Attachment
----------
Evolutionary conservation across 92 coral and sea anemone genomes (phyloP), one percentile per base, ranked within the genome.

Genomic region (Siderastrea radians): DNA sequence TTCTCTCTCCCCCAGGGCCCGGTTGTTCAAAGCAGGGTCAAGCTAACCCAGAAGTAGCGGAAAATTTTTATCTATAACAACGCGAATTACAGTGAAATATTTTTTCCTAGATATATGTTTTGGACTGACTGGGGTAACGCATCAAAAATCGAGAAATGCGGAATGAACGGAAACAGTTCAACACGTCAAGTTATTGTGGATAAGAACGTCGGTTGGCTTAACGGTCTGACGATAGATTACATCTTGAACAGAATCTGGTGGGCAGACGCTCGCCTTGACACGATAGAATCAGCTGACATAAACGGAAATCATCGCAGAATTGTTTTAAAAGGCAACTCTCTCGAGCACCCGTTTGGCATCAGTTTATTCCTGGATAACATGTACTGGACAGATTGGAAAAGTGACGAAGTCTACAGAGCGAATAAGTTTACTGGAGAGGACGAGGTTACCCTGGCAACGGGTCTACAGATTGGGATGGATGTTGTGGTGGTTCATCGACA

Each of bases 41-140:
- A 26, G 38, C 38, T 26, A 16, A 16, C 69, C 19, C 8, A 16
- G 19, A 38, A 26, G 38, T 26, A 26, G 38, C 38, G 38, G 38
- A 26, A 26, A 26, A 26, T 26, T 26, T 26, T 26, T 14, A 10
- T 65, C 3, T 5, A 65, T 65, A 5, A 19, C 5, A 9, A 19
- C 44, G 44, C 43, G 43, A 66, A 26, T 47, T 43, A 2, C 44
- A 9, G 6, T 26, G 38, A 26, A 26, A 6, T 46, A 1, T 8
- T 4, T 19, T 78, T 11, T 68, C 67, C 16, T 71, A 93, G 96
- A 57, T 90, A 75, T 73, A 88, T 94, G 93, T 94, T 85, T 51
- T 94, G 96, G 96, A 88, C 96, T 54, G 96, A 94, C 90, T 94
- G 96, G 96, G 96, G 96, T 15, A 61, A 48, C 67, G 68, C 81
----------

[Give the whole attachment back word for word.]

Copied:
Evolutionary conservation across 92 coral and sea anemone genomes (phyloP), one percentile per base, ranked within the genome.

Genomic region (Siderastrea radians): DNA sequence TTCTCTCTCCCCCAGGGCCCGGTTGTTCAAAGCAGGGTCAAGCTAACCCAGAAGTAGCGGAAAATTTTTATCTATAACAACGCGAATTACAGTGAAATATTTTTTCCTAGATATATGTTTTGGACTGACTGGGGTAACGCATCAAAAATCGAGAAATGCGGAATGAACGGAAACAGTTCAACACGTCAAGTTATTGTGGATAAGAACGTCGGTTGGCTTAACGGTCTGACGATAGATTACATCTTGAACAGAATCTGGTGGGCAGACGCTCGCCTTGACACGATAGAATCAGCTGACATAAACGGAAATCATCGCAGAATTGTTTTAAAAGGCAACTCTCTCGAGCACCCGTTTGGCATCAGTTTATTCCTGGATAACATGTACTGGACAGATTGGAAAAGTGACGAAGTCTACAGAGCGAATAAGTTTACTGGAGAGGACGAGGTTACCCTGGCAACGGGTCTACAGATTGGGATGGATGTTGTGGTGGTTCATCGACA

Each of bases 41-140:
- A 26, G 38, C 38, T 26, A 16, A 16, C 69, C 19, C 8, A 16
- G 19, A 38, A 26, G 38, T 26, A 26, G 38, C 38, G 38, G 38
- A 26, A 26, A 26, A 26, T 26, T 26, T 26, T 26, T 14, A 10
- T 65, C 3, T 5, A 65, T 65, A 5, A 19, C 5, A 9, A 19
- C 44, G 44, C 43, G 43, A 66, A 26, T 47, T 43, A 2, C 44
- A 9, G 6, T 26, G 38, A 26, A 26, A 6, T 46, A 1, T 8
- T 4, T 19, T 78, T 11, T 68, C 67, C 16, T 71, A 93, G 96
- A 57, T 90, A 75, T 73, A 88, T 94, G 93, T 94, T 85, T 51
- T 94, G 96, G 96, A 88, C 96, T 54, G 96, A 94, C 90, T 94
- G 96, G 96, G 96, G 96, T 15, A 61, A 48, C 67, G 68, C 81